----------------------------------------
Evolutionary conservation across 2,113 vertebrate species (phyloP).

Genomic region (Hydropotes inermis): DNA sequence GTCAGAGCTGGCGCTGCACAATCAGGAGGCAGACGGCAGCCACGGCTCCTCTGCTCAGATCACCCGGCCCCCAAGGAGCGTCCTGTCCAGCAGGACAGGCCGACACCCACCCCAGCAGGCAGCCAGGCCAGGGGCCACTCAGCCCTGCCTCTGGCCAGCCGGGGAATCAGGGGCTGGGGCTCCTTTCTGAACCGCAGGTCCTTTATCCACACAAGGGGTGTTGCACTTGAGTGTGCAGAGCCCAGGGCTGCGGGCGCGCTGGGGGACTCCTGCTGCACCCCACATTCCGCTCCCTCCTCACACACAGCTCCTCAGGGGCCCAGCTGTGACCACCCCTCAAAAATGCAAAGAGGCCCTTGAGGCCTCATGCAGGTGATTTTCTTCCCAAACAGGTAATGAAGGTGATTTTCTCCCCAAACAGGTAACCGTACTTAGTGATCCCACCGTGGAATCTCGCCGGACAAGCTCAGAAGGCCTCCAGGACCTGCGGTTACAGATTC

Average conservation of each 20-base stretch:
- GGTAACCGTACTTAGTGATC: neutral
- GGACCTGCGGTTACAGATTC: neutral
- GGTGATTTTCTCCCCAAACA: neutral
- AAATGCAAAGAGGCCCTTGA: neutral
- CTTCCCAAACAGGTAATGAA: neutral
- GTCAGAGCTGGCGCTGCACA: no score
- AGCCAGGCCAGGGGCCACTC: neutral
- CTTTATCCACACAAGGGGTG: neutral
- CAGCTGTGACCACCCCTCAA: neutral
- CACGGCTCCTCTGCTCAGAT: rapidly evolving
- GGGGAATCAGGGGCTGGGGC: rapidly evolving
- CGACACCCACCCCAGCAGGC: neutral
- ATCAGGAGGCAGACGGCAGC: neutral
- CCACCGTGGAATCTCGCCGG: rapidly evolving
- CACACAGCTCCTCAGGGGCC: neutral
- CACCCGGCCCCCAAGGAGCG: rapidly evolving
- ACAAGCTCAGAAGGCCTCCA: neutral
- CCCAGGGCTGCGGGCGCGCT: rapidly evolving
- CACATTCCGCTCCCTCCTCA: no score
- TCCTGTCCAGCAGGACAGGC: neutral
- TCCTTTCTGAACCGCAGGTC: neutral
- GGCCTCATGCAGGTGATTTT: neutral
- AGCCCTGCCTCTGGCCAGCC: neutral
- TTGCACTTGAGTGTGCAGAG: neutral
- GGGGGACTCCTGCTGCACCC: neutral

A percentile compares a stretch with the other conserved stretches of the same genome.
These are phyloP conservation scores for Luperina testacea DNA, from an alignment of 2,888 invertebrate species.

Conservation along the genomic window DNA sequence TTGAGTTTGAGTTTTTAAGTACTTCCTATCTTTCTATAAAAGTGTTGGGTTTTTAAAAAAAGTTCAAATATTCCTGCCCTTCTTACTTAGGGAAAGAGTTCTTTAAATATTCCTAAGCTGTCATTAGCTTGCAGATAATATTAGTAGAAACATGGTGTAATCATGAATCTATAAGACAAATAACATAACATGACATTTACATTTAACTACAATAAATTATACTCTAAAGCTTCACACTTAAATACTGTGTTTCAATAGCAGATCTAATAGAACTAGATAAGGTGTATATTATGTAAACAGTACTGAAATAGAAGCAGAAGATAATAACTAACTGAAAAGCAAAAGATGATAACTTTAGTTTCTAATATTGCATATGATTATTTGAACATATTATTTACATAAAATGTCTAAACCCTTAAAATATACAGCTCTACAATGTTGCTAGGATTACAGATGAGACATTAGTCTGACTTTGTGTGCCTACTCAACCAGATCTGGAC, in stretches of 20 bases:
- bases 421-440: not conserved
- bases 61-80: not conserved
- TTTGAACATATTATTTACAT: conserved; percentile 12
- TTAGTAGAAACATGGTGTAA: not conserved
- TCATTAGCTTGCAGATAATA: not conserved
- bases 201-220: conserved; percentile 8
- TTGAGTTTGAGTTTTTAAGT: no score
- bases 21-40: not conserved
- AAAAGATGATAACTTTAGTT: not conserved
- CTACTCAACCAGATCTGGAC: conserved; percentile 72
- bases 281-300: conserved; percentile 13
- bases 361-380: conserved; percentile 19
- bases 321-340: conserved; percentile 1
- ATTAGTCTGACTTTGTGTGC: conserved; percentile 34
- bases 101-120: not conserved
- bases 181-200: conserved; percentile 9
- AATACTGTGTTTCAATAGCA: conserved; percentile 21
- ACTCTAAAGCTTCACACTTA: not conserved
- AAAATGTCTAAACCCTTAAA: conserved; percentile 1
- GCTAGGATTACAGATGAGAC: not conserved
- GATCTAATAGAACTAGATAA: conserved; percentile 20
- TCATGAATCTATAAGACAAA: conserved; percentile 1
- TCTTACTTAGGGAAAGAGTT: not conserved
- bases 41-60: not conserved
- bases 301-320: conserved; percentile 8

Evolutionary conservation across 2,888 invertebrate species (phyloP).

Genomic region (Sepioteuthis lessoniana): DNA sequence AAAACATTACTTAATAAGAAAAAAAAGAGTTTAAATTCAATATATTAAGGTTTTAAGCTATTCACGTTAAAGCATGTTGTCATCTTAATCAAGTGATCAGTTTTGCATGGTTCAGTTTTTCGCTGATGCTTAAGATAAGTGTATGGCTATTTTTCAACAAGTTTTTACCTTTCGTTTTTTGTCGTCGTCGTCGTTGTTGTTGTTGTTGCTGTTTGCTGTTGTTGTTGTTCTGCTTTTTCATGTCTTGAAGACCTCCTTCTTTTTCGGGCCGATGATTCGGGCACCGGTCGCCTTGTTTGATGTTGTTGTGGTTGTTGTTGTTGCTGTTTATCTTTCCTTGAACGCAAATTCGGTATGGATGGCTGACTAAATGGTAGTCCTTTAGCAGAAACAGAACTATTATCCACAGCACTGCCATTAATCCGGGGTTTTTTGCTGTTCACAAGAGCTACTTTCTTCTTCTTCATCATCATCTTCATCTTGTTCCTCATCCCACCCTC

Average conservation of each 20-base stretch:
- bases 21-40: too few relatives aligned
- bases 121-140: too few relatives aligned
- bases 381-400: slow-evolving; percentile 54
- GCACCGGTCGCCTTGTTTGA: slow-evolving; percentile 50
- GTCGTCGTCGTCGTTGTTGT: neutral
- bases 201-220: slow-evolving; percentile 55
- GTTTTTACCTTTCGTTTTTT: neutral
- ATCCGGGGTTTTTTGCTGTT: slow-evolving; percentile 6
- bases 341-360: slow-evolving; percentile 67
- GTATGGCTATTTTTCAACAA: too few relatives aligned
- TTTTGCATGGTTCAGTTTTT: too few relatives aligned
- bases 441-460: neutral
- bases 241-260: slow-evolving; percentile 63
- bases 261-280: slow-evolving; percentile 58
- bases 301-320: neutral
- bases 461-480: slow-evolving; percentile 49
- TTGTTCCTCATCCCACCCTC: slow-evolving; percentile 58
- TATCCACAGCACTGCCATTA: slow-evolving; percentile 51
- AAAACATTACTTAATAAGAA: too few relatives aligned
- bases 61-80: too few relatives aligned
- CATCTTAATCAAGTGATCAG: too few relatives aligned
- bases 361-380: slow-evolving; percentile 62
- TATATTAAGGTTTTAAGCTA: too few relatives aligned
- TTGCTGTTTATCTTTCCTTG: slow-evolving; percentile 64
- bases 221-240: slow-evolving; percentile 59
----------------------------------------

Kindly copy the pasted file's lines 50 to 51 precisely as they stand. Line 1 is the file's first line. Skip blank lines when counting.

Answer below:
- AAAATGTCTAAACCCTTAAA: conserved; percentile 1
- GCTAGGATTACAGATGAGAC: not conserved